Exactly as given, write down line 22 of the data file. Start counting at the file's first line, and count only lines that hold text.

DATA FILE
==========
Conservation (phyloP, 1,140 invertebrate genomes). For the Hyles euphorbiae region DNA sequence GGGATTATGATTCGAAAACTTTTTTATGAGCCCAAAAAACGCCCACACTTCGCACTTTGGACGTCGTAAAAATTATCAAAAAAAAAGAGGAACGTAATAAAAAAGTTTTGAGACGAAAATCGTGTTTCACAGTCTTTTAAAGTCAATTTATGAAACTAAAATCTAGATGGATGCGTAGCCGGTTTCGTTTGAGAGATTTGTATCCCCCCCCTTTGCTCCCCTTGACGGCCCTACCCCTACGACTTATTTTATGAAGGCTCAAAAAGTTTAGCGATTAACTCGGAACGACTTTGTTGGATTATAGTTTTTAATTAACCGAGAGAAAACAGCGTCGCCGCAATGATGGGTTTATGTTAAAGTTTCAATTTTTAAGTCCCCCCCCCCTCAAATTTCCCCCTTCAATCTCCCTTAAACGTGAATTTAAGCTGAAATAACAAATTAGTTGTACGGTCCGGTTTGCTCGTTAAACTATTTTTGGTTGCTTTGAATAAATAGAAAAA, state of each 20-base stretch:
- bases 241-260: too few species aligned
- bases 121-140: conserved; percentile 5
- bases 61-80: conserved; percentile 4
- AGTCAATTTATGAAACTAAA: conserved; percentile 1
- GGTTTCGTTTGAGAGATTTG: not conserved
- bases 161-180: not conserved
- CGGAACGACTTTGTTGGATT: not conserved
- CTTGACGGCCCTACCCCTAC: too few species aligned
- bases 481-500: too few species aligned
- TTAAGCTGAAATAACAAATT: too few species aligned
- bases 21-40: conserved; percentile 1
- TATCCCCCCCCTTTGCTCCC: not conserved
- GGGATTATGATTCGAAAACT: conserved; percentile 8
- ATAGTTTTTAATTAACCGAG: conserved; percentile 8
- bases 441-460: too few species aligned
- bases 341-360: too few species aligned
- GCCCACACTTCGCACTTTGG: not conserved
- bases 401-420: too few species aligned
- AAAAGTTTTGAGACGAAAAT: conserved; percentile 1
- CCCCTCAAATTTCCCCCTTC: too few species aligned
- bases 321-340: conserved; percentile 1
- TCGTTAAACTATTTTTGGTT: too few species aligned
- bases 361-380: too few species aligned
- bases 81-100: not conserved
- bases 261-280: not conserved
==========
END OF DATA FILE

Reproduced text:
- bases 321-340: conserved; percentile 1